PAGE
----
16. Commander’s Palace
> Location: New Orleans, Louisiana

This “haute Creole” establishment has been owned by the Brennan family — local restaurant royalty — since 1974, but it’s been around for almost 130 years. Among the chefs during the Brennan era have been Paul Prudhomme and Emeril Lagasse, so you know the standards are high. Expect classic gumbo and other traditional fare but also such inventions as duck confit with smoky tomato preserves and cornbread and Gulf tuna with watermelon and pecan pesto couscous.


17. Dooky Chase
> Location: New Orleans, Louisiana

A restaurant so iconic it’s mentioned in an old Ray Charles song (“Early in the Morning”), and a ’60s gathering place for the Freedom Riders and Martin Luther King and his supporters, Dooky Chase serves authentic Creole cuisine — BBQ shrimp, crab soup, shrimp Clemenceau, grillades, and more. Dooky died in 2016 and his widow, Leah, continued running the place until her own demise three years later at the age of 96 — but the place is still going strong, and is a New Orleans essential.

Source: Photo by Shannon S. via Yelp

18. Galatoire’s
> Location: New Orleans, Louisiana

This legendary Bourbon Street classic, founded in 1905 by French immigrant Jean Galatoire, upholds the highest standards of Creole cuisine. Specialties include fried oysters en brochette, duck and andouille gumbo, crab-and-shrimp-stuffed eggplant, and sweet potato cheesecake with banana praline sauce. (For those with simpler appetites, there are also very good steaks.)

Source: Photo by Linda V. via Yelp

19. Pêche Seafood Grill
> Location: New Orleans, Louisiana

One of the estimable Donald Link’s restaurants (the others include Herbsaint, Cochon, and Cochon Butcher), this one focuses — as its name suggests — on fish and shellfish, especially varieties for which the region is known. Gulf shrimp, catfish with pickled greens, seafood gumbo, baked drum with corn and zucchini, and a whole grilled fish of the day are among the staples of the menu.


Source: Courtesy of Doe's Eat Place - The Original

20. Doe’s Eat Place
> Location: Greenville, Mississippi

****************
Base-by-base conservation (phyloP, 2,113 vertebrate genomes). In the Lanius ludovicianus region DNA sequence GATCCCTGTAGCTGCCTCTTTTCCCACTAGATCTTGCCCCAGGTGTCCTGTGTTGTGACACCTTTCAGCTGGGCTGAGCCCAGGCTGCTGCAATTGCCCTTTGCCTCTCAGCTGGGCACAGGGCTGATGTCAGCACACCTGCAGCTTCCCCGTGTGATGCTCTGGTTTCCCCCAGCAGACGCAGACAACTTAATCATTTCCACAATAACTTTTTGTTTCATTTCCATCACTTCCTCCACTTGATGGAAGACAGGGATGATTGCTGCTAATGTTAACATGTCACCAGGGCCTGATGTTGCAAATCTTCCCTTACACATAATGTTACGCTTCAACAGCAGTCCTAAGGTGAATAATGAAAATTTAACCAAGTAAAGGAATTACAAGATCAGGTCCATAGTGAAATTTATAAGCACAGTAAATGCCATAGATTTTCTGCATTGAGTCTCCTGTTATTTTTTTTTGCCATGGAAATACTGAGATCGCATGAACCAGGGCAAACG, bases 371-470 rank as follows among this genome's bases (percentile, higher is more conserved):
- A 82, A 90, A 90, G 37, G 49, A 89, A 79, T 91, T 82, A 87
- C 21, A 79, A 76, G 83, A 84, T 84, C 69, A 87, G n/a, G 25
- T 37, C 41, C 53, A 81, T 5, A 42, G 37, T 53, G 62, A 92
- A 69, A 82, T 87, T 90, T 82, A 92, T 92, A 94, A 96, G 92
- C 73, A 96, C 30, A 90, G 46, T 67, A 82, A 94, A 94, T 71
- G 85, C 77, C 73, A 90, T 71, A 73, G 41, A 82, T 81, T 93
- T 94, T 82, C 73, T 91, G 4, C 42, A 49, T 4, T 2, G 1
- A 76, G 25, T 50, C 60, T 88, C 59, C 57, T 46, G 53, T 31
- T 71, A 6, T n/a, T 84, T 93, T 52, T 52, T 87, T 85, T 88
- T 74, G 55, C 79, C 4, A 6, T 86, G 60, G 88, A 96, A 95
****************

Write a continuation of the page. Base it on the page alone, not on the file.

There are 13 other locations of this legendary steak-centric eatery, most of them franchises, ranging from Baton Rouge Little Rock to Claremore, Oklahoma, but this Mississippi Delta original is the place to be, for its lived-and-eaten-in atmosphere (it opened in 1941 in what had been Dominick “Doe” Signa’s family grocery store) and its short, uncompromising menu of Mississippi-style tamales and thick-cut pan-fried steaks.

Source: Courtesy of City Grocery

21. City Grocery
> Location: Oxford, Mississippi

The flagship of James Beard Award-winning chef John Currence’s mini-empire of Oxford restaurants (which also includes Big Bad Breakfast, Bouré, The Main Event, and Snackbar — the last of whose chef has also won a Beard Award), City Grocery is a casual but serious place with a menu that’s undeniable Southern but with international accents. Pan-fried quail with savory bread pudding stuffing, Nashville hot chicken panzanella, and Sea Island vegetable curry with Carolina Gold rice are typical offerings.


Source: Photo by Richard R. via Yelp

22. Cúrate
> Location: Asheville, North Carolina

Asheville is becoming a destination restaurant city, due at least in part to the efforts of husband-and-wife team of Félix Meana and chef Katie Button — both veterans of Ferran Adrià’s famed elBulli in Catalonia. They offer Asheville a menu of just-like-in-Spain tapas, including such essentials as patatas bravas, chicken croquettes, stuffed piquillo peppers, and octopus Galician style. The selection of Spanish wines is superb.

Source: Courtesy of Chef & the Farmer

23. Chef & the Farmer
> Location: Kinston, North Carolina

Cookbook author, TV personality, and chef-restaurateur Vivian Howard’s “progressive eatery” draws on local products and traditional Southern recipes, but often gives them an international twist. Peel & eat shrimp come with lemon aïoli, pork shoulder is accompanied by red-curry-braised watermelon, and the “dirty” Carolina Gold rice is prepared paella style with the addition of “quirky furikake” (a variation on a traditional Japanese condiment for rice).

Source: Photo by Mynam V. via Yelp

24. The Fearrington House Restaurant
> Location: Pittsboro, North Carolina

This destination dining location in Fearrington Village, a development outside Chapel Hill, is known for its rustic-elegant environment and modern American (which means internationally accented) seasonal fixed-price menus. Sample dishes include house-cured bacon with lobster, peach, corn, and cucumber; center-cut beef ribeye with lion’s mane mushrooms and basil; and warm sticky toffee pudding with butterscotch and Medjool dates.


Source: Photo by Nika B. via Yelp

25. The Lantern
> Location: Chapel Hill, North Carolina

North Carolina ingredients and Asian dishes are featured at Andrea Reusing’s restaurant, a longtime Chapel Hill favorite. Crab and pork spring rolls, tea- and spice-smoked chicken, and crispy whole wild-caught North Carolina fish with garlic, chiles, tamarind, and fresh lime leaf are typical offerings.

Source: Courtesy of Poole's Diner

26. Poole’s Diner
> Location: Raleigh, North Carolina